After church last Sunday, I was casually talking to three 20- and 30-somethings and the subject of my work of making disciples came up. One of them asked, “How many people ‘complete’ their disciple training?” I was much more interested in the heart of his question than the accuracy of his terminology. And what a good question it was!
My answer used an example from a few years previous. A single’s pastor was giving a sermon on being single (makes sense). He had given me a heads up that he would be mentioning me during his message.
While most of the sermon was about younger people “learning to wait on God” for a spouse, he also mentioned those of us who are single again. For me, that’s through the death of my wife. He pointed out that I took the extra time that I now had (after grieving) and was investing in the lives of a number of men in his single’s group.
When the sermon ended, I was approached by nine men who wanted to know if I would mentor them (the pastor did use that term). I’m aware that there were a couple other guys standing on the outside of the little cluster of inquirers. Those men simply walked away without talking with me. Perhaps they had to leave; maybe they thought there wouldn’t be room for them once everyone else got on my calendar.
I first point is that some gave up trying to get help before they even asked for it. Many people know that they need help, any sort of help. They might even know where to find that help. But they make assumptions about the availability of that help based on external circumstances. And when they do that, they are sure not to get the help they need.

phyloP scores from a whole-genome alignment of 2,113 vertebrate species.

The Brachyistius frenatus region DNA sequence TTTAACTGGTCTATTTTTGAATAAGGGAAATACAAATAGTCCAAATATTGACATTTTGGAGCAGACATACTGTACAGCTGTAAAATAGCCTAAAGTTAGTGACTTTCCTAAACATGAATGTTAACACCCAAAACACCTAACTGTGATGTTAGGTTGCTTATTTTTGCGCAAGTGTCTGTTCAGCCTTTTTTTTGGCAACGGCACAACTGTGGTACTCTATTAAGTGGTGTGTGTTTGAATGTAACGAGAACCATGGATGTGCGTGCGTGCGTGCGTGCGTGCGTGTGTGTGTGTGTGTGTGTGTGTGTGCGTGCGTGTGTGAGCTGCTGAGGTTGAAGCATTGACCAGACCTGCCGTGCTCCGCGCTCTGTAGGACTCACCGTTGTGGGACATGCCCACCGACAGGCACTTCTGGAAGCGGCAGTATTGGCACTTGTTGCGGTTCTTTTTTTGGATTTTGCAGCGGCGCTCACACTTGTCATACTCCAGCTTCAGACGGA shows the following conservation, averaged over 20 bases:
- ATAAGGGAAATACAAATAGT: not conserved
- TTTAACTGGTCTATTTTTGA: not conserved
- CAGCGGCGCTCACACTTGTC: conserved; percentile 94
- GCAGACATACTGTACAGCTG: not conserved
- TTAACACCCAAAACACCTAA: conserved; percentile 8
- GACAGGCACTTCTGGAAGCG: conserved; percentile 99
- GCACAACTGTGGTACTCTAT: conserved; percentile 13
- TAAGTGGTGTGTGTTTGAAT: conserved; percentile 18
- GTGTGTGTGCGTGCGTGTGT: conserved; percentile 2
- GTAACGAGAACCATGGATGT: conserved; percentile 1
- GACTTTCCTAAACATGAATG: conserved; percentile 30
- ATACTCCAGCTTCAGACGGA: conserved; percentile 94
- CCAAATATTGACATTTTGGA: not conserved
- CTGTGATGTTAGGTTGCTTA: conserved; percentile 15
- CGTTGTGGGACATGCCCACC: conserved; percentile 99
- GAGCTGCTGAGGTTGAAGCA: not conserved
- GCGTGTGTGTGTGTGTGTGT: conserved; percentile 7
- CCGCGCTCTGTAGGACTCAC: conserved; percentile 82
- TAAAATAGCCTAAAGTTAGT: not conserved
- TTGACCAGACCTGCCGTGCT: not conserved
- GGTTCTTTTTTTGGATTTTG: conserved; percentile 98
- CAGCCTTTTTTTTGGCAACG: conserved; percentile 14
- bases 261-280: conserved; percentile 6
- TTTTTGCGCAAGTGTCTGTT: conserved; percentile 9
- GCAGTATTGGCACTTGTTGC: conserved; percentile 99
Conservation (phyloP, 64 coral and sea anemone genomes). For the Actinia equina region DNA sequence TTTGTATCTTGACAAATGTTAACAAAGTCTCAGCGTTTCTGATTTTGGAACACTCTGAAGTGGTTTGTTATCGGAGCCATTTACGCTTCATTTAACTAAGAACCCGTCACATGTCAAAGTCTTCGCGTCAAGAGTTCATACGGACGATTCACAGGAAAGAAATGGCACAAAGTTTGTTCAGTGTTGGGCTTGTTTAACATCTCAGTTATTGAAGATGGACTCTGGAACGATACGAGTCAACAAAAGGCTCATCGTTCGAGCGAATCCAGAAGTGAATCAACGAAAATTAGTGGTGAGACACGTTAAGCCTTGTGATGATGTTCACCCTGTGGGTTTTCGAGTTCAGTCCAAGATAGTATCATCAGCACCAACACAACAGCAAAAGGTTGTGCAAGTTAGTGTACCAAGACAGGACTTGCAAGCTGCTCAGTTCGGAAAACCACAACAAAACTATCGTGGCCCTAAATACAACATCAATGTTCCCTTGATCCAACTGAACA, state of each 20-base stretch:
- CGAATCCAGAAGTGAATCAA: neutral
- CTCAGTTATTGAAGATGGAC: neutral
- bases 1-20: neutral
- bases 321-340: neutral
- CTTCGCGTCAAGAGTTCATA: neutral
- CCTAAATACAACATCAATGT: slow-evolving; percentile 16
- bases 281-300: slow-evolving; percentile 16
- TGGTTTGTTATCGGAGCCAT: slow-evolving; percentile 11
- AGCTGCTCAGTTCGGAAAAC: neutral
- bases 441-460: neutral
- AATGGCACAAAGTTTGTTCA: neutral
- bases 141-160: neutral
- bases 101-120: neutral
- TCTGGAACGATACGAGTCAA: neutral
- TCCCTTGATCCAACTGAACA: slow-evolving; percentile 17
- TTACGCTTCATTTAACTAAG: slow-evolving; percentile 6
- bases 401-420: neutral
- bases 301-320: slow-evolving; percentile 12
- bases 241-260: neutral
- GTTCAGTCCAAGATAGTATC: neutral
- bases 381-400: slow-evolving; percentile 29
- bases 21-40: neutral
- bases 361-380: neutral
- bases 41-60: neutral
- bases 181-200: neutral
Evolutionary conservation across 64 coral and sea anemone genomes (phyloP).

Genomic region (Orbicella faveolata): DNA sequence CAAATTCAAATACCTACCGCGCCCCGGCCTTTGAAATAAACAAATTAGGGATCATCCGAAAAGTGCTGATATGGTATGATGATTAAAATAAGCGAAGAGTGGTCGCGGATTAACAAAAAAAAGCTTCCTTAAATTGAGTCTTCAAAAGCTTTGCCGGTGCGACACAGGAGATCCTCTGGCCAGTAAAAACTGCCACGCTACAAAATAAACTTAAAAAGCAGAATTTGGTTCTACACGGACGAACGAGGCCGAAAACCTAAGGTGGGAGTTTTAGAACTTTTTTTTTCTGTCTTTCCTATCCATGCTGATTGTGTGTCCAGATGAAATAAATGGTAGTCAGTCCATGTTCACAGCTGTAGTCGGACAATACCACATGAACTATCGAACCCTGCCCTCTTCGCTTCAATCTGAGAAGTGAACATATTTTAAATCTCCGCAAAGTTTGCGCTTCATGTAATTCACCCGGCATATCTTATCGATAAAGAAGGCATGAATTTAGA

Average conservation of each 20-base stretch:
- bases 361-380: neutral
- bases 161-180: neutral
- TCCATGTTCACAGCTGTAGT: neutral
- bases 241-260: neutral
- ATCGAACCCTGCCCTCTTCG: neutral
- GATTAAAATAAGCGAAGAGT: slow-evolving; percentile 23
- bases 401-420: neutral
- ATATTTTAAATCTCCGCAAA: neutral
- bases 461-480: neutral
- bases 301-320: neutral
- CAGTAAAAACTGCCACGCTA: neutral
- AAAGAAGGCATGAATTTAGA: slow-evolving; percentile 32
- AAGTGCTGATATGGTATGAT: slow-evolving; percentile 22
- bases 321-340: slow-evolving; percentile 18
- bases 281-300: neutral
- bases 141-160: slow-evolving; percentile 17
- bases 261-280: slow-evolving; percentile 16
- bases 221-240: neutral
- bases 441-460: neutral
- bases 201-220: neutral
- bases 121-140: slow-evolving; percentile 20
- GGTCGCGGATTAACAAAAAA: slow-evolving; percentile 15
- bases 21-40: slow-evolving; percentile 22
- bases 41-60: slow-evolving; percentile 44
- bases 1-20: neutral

As the nine men who were close enough asked about mentoring, I pulled out my cellphone and opened my calendar. Anyone standing nearby can see that my calendar is full of red and green appointments (red for meetings, green for prayer time, and blue is near the bottom telling me to take out the trash or go to bed early!).
Five of the men who asked for mentoring took one look at my calendar and decided that I didn’t have time for them. I didn’t say that I didn’t have time – they decided that on their own. Another assumption!
My second point is that half the men who got close enough to ask assumed a negative response before they gave me a chance to respond. What is it that would cause a man to feel the need for help and then walk away without it? (Probably many things.)
The final part of my story that Sunday was that I made appointments to meet with four men. And after the first meetings, I went down to only one – and I was still meeting with that one man. So there’s the answer that Josue was looking for – ten percent complete the “training.”
I remember in the 1970s my mentor, Cecil Bean (who is still a mentor), told me that to produce one disciple-maker, I would need to find ten disciples who wanted to become a disciple-maker. He also said to produce one disciple, I would need to find ten young Christians (new believers) who wanted to become disciples. And to find one new believer, I would need to witness to at least ten non-Christians. If you do the math, to raise up one disciple-maker, I need to be investing in one hundred young Christians. Only ten percent of them will become disciples, and only one percent of them will become a disciple-maker.
The dropout rate is daunting. You invest your life in someone, hoping that they will reach the level of maturity the Bible points toward. For a plethora of reasons, they don’t. Yet we find a command to do what is so hard to accomplish; to make disciples of ALL the nations (Matthew 28:19, 20). It can be easy to throw up your hands and say, “Am least I made it into the kingdom. Maybe I’ll kick back and do something easier.”
But the question we must ask ourselves is, “What will you do that can result in Jesus saying, ‘Well done, good and faithful servant. Enter into My rest.” Rest! It comes after the hard work. Work! It’s what Jesus called labor.
Photograph: Nordwood Themes